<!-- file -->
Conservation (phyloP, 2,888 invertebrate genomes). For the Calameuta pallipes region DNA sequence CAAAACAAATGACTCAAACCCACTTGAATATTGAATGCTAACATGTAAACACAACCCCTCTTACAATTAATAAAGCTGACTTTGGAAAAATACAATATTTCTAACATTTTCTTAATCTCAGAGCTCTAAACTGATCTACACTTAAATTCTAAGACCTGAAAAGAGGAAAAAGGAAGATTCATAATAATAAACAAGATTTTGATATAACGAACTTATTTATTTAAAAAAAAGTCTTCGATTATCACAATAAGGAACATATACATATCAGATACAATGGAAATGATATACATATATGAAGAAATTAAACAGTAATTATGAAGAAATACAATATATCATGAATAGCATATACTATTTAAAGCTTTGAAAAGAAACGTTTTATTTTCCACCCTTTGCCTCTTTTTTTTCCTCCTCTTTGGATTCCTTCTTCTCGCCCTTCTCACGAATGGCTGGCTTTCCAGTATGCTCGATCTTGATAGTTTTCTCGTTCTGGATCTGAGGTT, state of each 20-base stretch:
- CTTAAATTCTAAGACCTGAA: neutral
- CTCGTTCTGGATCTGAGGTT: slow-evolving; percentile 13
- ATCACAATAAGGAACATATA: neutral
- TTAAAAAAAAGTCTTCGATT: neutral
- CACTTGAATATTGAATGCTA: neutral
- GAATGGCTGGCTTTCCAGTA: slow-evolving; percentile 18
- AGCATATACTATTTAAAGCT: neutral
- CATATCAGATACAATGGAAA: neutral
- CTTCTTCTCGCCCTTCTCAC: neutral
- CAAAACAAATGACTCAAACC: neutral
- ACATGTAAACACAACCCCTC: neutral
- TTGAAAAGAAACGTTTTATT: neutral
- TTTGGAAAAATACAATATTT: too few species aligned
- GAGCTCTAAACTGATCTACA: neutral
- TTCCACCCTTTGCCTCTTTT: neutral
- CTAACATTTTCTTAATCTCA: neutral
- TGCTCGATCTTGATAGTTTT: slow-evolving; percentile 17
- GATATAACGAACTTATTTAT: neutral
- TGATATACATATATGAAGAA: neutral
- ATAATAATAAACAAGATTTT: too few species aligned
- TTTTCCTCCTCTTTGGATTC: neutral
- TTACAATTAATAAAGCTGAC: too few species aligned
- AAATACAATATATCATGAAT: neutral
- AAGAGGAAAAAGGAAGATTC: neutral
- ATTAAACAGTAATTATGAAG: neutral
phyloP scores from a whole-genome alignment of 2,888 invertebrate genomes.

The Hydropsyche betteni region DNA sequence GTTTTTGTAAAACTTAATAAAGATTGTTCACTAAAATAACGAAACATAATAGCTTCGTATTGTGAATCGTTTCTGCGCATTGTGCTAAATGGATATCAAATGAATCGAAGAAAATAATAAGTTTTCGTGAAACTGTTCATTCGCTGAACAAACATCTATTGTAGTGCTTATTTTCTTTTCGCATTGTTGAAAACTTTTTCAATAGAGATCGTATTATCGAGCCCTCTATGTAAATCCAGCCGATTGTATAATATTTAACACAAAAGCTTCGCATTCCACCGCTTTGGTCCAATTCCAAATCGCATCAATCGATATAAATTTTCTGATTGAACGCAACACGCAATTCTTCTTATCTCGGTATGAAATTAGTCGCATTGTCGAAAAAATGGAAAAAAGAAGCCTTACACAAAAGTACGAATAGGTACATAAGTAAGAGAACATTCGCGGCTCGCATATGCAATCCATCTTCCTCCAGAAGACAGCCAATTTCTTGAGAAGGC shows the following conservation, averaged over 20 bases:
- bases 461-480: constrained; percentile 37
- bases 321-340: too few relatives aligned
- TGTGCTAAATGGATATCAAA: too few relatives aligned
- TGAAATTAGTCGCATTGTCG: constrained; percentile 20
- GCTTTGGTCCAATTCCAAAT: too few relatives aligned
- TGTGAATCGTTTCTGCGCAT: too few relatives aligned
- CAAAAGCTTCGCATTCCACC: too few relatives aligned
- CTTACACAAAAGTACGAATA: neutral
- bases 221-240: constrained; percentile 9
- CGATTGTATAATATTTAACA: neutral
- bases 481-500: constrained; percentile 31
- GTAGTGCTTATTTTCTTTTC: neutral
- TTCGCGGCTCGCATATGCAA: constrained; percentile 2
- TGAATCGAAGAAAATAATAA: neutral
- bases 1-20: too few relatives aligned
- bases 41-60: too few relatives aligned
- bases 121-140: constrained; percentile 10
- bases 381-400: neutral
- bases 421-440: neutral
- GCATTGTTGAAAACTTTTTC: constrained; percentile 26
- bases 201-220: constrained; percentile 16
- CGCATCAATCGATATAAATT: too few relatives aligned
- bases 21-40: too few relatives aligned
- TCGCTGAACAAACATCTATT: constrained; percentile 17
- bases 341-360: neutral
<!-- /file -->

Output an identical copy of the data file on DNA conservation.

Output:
Conservation (phyloP, 2,888 invertebrate genomes). For the Calameuta pallipes region DNA sequence CAAAACAAATGACTCAAACCCACTTGAATATTGAATGCTAACATGTAAACACAACCCCTCTTACAATTAATAAAGCTGACTTTGGAAAAATACAATATTTCTAACATTTTCTTAATCTCAGAGCTCTAAACTGATCTACACTTAAATTCTAAGACCTGAAAAGAGGAAAAAGGAAGATTCATAATAATAAACAAGATTTTGATATAACGAACTTATTTATTTAAAAAAAAGTCTTCGATTATCACAATAAGGAACATATACATATCAGATACAATGGAAATGATATACATATATGAAGAAATTAAACAGTAATTATGAAGAAATACAATATATCATGAATAGCATATACTATTTAAAGCTTTGAAAAGAAACGTTTTATTTTCCACCCTTTGCCTCTTTTTTTTCCTCCTCTTTGGATTCCTTCTTCTCGCCCTTCTCACGAATGGCTGGCTTTCCAGTATGCTCGATCTTGATAGTTTTCTCGTTCTGGATCTGAGGTT, state of each 20-base stretch:
- CTTAAATTCTAAGACCTGAA: neutral
- CTCGTTCTGGATCTGAGGTT: slow-evolving; percentile 13
- ATCACAATAAGGAACATATA: neutral
- TTAAAAAAAAGTCTTCGATT: neutral
- CACTTGAATATTGAATGCTA: neutral
- GAATGGCTGGCTTTCCAGTA: slow-evolving; percentile 18
- AGCATATACTATTTAAAGCT: neutral
- CATATCAGATACAATGGAAA: neutral
- CTTCTTCTCGCCCTTCTCAC: neutral
- CAAAACAAATGACTCAAACC: neutral
- ACATGTAAACACAACCCCTC: neutral
- TTGAAAAGAAACGTTTTATT: neutral
- TTTGGAAAAATACAATATTT: too few species aligned
- GAGCTCTAAACTGATCTACA: neutral
- TTCCACCCTTTGCCTCTTTT: neutral
- CTAACATTTTCTTAATCTCA: neutral
- TGCTCGATCTTGATAGTTTT: slow-evolving; percentile 17
- GATATAACGAACTTATTTAT: neutral
- TGATATACATATATGAAGAA: neutral
- ATAATAATAAACAAGATTTT: too few species aligned
- TTTTCCTCCTCTTTGGATTC: neutral
- TTACAATTAATAAAGCTGAC: too few species aligned
- AAATACAATATATCATGAAT: neutral
- AAGAGGAAAAAGGAAGATTC: neutral
- ATTAAACAGTAATTATGAAG: neutral
phyloP scores from a whole-genome alignment of 2,888 invertebrate genomes.

The Hydropsyche betteni region DNA sequence GTTTTTGTAAAACTTAATAAAGATTGTTCACTAAAATAACGAAACATAATAGCTTCGTATTGTGAATCGTTTCTGCGCATTGTGCTAAATGGATATCAAATGAATCGAAGAAAATAATAAGTTTTCGTGAAACTGTTCATTCGCTGAACAAACATCTATTGTAGTGCTTATTTTCTTTTCGCATTGTTGAAAACTTTTTCAATAGAGATCGTATTATCGAGCCCTCTATGTAAATCCAGCCGATTGTATAATATTTAACACAAAAGCTTCGCATTCCACCGCTTTGGTCCAATTCCAAATCGCATCAATCGATATAAATTTTCTGATTGAACGCAACACGCAATTCTTCTTATCTCGGTATGAAATTAGTCGCATTGTCGAAAAAATGGAAAAAAGAAGCCTTACACAAAAGTACGAATAGGTACATAAGTAAGAGAACATTCGCGGCTCGCATATGCAATCCATCTTCCTCCAGAAGACAGCCAATTTCTTGAGAAGGC shows the following conservation, averaged over 20 bases:
- bases 461-480: constrained; percentile 37
- bases 321-340: too few relatives aligned
- TGTGCTAAATGGATATCAAA: too few relatives aligned
- TGAAATTAGTCGCATTGTCG: constrained; percentile 20
- GCTTTGGTCCAATTCCAAAT: too few relatives aligned
- TGTGAATCGTTTCTGCGCAT: too few relatives aligned
- CAAAAGCTTCGCATTCCACC: too few relatives aligned
- CTTACACAAAAGTACGAATA: neutral
- bases 221-240: constrained; percentile 9
- CGATTGTATAATATTTAACA: neutral
- bases 481-500: constrained; percentile 31
- GTAGTGCTTATTTTCTTTTC: neutral
- TTCGCGGCTCGCATATGCAA: constrained; percentile 2
- TGAATCGAAGAAAATAATAA: neutral
- bases 1-20: too few relatives aligned
- bases 41-60: too few relatives aligned
- bases 121-140: constrained; percentile 10
- bases 381-400: neutral
- bases 421-440: neutral
- GCATTGTTGAAAACTTTTTC: constrained; percentile 26
- bases 201-220: constrained; percentile 16
- CGCATCAATCGATATAAATT: too few relatives aligned
- bases 21-40: too few relatives aligned
- TCGCTGAACAAACATCTATT: constrained; percentile 17
- bases 341-360: neutral